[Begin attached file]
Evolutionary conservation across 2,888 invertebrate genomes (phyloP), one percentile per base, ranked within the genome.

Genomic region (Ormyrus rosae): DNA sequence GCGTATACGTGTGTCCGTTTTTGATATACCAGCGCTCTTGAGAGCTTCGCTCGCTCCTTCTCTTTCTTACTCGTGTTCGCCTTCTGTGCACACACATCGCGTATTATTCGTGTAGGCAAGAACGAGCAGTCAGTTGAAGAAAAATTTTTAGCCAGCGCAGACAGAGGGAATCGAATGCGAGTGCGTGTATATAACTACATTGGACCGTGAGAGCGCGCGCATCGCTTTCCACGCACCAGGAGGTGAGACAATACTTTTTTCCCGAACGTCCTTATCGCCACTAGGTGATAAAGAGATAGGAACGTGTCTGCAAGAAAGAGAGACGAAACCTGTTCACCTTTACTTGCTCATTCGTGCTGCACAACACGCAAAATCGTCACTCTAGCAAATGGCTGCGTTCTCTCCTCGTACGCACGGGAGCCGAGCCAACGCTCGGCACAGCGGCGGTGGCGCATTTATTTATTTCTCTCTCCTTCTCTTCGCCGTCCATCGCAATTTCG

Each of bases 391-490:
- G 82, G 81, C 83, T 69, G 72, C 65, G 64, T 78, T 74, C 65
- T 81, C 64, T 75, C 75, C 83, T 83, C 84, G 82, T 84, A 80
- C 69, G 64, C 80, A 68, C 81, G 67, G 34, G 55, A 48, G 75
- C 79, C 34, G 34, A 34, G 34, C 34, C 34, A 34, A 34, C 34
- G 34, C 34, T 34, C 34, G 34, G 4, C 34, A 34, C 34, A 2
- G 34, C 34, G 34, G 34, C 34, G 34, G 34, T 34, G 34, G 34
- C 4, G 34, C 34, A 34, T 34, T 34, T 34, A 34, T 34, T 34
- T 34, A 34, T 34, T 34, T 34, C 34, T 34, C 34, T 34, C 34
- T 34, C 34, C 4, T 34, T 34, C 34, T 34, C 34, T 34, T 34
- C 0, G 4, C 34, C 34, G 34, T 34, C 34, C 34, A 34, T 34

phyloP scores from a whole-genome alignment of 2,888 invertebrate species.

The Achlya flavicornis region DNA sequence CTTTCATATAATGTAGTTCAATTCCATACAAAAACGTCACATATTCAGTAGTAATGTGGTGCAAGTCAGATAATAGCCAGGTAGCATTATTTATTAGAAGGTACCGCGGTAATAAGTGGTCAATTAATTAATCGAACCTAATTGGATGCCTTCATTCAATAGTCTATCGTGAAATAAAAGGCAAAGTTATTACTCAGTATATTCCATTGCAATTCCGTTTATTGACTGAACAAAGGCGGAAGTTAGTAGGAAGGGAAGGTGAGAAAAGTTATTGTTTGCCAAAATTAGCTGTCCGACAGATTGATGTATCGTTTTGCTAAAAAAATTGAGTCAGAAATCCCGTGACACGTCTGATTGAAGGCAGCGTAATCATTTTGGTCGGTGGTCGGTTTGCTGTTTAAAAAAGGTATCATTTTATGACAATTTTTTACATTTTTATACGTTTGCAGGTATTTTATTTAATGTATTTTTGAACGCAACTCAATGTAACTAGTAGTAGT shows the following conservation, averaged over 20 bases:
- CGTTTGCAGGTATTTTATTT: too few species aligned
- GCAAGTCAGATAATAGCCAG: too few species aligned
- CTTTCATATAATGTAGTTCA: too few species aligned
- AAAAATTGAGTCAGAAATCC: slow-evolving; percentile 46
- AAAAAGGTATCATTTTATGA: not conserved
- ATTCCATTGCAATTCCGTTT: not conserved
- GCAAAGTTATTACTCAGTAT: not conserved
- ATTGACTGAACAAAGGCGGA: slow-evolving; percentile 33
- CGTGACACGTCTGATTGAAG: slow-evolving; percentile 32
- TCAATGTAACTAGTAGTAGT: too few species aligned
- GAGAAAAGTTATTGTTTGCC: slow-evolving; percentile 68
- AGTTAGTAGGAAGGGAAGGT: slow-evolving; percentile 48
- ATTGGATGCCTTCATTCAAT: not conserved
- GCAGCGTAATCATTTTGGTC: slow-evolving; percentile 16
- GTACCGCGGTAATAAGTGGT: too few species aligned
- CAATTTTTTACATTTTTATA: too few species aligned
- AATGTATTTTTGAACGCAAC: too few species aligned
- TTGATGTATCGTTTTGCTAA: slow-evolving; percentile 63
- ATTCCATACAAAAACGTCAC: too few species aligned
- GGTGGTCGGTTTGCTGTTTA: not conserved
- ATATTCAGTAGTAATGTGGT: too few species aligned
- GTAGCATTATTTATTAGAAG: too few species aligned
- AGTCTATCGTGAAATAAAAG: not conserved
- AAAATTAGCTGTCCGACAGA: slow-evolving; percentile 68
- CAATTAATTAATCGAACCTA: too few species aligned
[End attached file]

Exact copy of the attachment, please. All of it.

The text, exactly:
Evolutionary conservation across 2,888 invertebrate genomes (phyloP), one percentile per base, ranked within the genome.

Genomic region (Ormyrus rosae): DNA sequence GCGTATACGTGTGTCCGTTTTTGATATACCAGCGCTCTTGAGAGCTTCGCTCGCTCCTTCTCTTTCTTACTCGTGTTCGCCTTCTGTGCACACACATCGCGTATTATTCGTGTAGGCAAGAACGAGCAGTCAGTTGAAGAAAAATTTTTAGCCAGCGCAGACAGAGGGAATCGAATGCGAGTGCGTGTATATAACTACATTGGACCGTGAGAGCGCGCGCATCGCTTTCCACGCACCAGGAGGTGAGACAATACTTTTTTCCCGAACGTCCTTATCGCCACTAGGTGATAAAGAGATAGGAACGTGTCTGCAAGAAAGAGAGACGAAACCTGTTCACCTTTACTTGCTCATTCGTGCTGCACAACACGCAAAATCGTCACTCTAGCAAATGGCTGCGTTCTCTCCTCGTACGCACGGGAGCCGAGCCAACGCTCGGCACAGCGGCGGTGGCGCATTTATTTATTTCTCTCTCCTTCTCTTCGCCGTCCATCGCAATTTCG

Each of bases 391-490:
- G 82, G 81, C 83, T 69, G 72, C 65, G 64, T 78, T 74, C 65
- T 81, C 64, T 75, C 75, C 83, T 83, C 84, G 82, T 84, A 80
- C 69, G 64, C 80, A 68, C 81, G 67, G 34, G 55, A 48, G 75
- C 79, C 34, G 34, A 34, G 34, C 34, C 34, A 34, A 34, C 34
- G 34, C 34, T 34, C 34, G 34, G 4, C 34, A 34, C 34, A 2
- G 34, C 34, G 34, G 34, C 34, G 34, G 34, T 34, G 34, G 34
- C 4, G 34, C 34, A 34, T 34, T 34, T 34, A 34, T 34, T 34
- T 34, A 34, T 34, T 34, T 34, C 34, T 34, C 34, T 34, C 34
- T 34, C 34, C 4, T 34, T 34, C 34, T 34, C 34, T 34, T 34
- C 0, G 4, C 34, C 34, G 34, T 34, C 34, C 34, A 34, T 34

phyloP scores from a whole-genome alignment of 2,888 invertebrate species.

The Achlya flavicornis region DNA sequence CTTTCATATAATGTAGTTCAATTCCATACAAAAACGTCACATATTCAGTAGTAATGTGGTGCAAGTCAGATAATAGCCAGGTAGCATTATTTATTAGAAGGTACCGCGGTAATAAGTGGTCAATTAATTAATCGAACCTAATTGGATGCCTTCATTCAATAGTCTATCGTGAAATAAAAGGCAAAGTTATTACTCAGTATATTCCATTGCAATTCCGTTTATTGACTGAACAAAGGCGGAAGTTAGTAGGAAGGGAAGGTGAGAAAAGTTATTGTTTGCCAAAATTAGCTGTCCGACAGATTGATGTATCGTTTTGCTAAAAAAATTGAGTCAGAAATCCCGTGACACGTCTGATTGAAGGCAGCGTAATCATTTTGGTCGGTGGTCGGTTTGCTGTTTAAAAAAGGTATCATTTTATGACAATTTTTTACATTTTTATACGTTTGCAGGTATTTTATTTAATGTATTTTTGAACGCAACTCAATGTAACTAGTAGTAGT shows the following conservation, averaged over 20 bases:
- CGTTTGCAGGTATTTTATTT: too few species aligned
- GCAAGTCAGATAATAGCCAG: too few species aligned
- CTTTCATATAATGTAGTTCA: too few species aligned
- AAAAATTGAGTCAGAAATCC: slow-evolving; percentile 46
- AAAAAGGTATCATTTTATGA: not conserved
- ATTCCATTGCAATTCCGTTT: not conserved
- GCAAAGTTATTACTCAGTAT: not conserved
- ATTGACTGAACAAAGGCGGA: slow-evolving; percentile 33
- CGTGACACGTCTGATTGAAG: slow-evolving; percentile 32
- TCAATGTAACTAGTAGTAGT: too few species aligned
- GAGAAAAGTTATTGTTTGCC: slow-evolving; percentile 68
- AGTTAGTAGGAAGGGAAGGT: slow-evolving; percentile 48
- ATTGGATGCCTTCATTCAAT: not conserved
- GCAGCGTAATCATTTTGGTC: slow-evolving; percentile 16
- GTACCGCGGTAATAAGTGGT: too few species aligned
- CAATTTTTTACATTTTTATA: too few species aligned
- AATGTATTTTTGAACGCAAC: too few species aligned
- TTGATGTATCGTTTTGCTAA: slow-evolving; percentile 63
- ATTCCATACAAAAACGTCAC: too few species aligned
- GGTGGTCGGTTTGCTGTTTA: not conserved
- ATATTCAGTAGTAATGTGGT: too few species aligned
- GTAGCATTATTTATTAGAAG: too few species aligned
- AGTCTATCGTGAAATAAAAG: not conserved
- AAAATTAGCTGTCCGACAGA: slow-evolving; percentile 68
- CAATTAATTAATCGAACCTA: too few species aligned